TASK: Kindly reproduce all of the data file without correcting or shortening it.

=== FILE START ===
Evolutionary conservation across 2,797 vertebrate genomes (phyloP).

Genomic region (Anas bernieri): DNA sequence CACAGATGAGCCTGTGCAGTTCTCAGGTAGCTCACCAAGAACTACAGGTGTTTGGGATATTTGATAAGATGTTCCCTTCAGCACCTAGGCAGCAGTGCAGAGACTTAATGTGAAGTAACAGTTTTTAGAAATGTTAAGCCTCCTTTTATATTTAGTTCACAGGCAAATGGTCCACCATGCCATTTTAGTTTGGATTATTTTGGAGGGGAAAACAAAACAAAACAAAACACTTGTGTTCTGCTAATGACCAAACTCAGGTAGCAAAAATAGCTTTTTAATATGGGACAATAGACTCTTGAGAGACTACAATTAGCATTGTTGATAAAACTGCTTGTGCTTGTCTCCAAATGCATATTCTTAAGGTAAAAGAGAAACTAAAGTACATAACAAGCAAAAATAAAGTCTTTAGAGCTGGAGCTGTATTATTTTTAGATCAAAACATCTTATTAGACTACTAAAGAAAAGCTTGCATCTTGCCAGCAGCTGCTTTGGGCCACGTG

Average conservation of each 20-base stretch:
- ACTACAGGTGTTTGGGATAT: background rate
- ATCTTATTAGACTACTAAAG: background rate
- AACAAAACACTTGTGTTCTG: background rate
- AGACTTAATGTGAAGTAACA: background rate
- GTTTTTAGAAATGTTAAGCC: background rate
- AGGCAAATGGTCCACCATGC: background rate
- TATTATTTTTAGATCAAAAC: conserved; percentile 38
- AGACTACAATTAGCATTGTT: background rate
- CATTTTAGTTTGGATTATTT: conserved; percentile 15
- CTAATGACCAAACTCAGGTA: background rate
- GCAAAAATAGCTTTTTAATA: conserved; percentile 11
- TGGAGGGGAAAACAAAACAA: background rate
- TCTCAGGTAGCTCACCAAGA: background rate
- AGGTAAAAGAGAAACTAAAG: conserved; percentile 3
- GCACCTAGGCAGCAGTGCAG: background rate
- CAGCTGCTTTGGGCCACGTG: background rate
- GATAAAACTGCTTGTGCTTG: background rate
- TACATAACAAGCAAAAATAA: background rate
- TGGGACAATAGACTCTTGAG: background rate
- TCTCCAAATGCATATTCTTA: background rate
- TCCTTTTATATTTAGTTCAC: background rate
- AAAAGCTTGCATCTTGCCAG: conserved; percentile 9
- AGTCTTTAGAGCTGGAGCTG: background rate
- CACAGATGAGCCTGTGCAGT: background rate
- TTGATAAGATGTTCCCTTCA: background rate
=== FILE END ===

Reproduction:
Evolutionary conservation across 2,797 vertebrate genomes (phyloP).

Genomic region (Anas bernieri): DNA sequence CACAGATGAGCCTGTGCAGTTCTCAGGTAGCTCACCAAGAACTACAGGTGTTTGGGATATTTGATAAGATGTTCCCTTCAGCACCTAGGCAGCAGTGCAGAGACTTAATGTGAAGTAACAGTTTTTAGAAATGTTAAGCCTCCTTTTATATTTAGTTCACAGGCAAATGGTCCACCATGCCATTTTAGTTTGGATTATTTTGGAGGGGAAAACAAAACAAAACAAAACACTTGTGTTCTGCTAATGACCAAACTCAGGTAGCAAAAATAGCTTTTTAATATGGGACAATAGACTCTTGAGAGACTACAATTAGCATTGTTGATAAAACTGCTTGTGCTTGTCTCCAAATGCATATTCTTAAGGTAAAAGAGAAACTAAAGTACATAACAAGCAAAAATAAAGTCTTTAGAGCTGGAGCTGTATTATTTTTAGATCAAAACATCTTATTAGACTACTAAAGAAAAGCTTGCATCTTGCCAGCAGCTGCTTTGGGCCACGTG

Average conservation of each 20-base stretch:
- ACTACAGGTGTTTGGGATAT: background rate
- ATCTTATTAGACTACTAAAG: background rate
- AACAAAACACTTGTGTTCTG: background rate
- AGACTTAATGTGAAGTAACA: background rate
- GTTTTTAGAAATGTTAAGCC: background rate
- AGGCAAATGGTCCACCATGC: background rate
- TATTATTTTTAGATCAAAAC: conserved; percentile 38
- AGACTACAATTAGCATTGTT: background rate
- CATTTTAGTTTGGATTATTT: conserved; percentile 15
- CTAATGACCAAACTCAGGTA: background rate
- GCAAAAATAGCTTTTTAATA: conserved; percentile 11
- TGGAGGGGAAAACAAAACAA: background rate
- TCTCAGGTAGCTCACCAAGA: background rate
- AGGTAAAAGAGAAACTAAAG: conserved; percentile 3
- GCACCTAGGCAGCAGTGCAG: background rate
- CAGCTGCTTTGGGCCACGTG: background rate
- GATAAAACTGCTTGTGCTTG: background rate
- TACATAACAAGCAAAAATAA: background rate
- TGGGACAATAGACTCTTGAG: background rate
- TCTCCAAATGCATATTCTTA: background rate
- TCCTTTTATATTTAGTTCAC: background rate
- AAAAGCTTGCATCTTGCCAG: conserved; percentile 9
- AGTCTTTAGAGCTGGAGCTG: background rate
- CACAGATGAGCCTGTGCAGT: background rate
- TTGATAAGATGTTCCCTTCA: background rate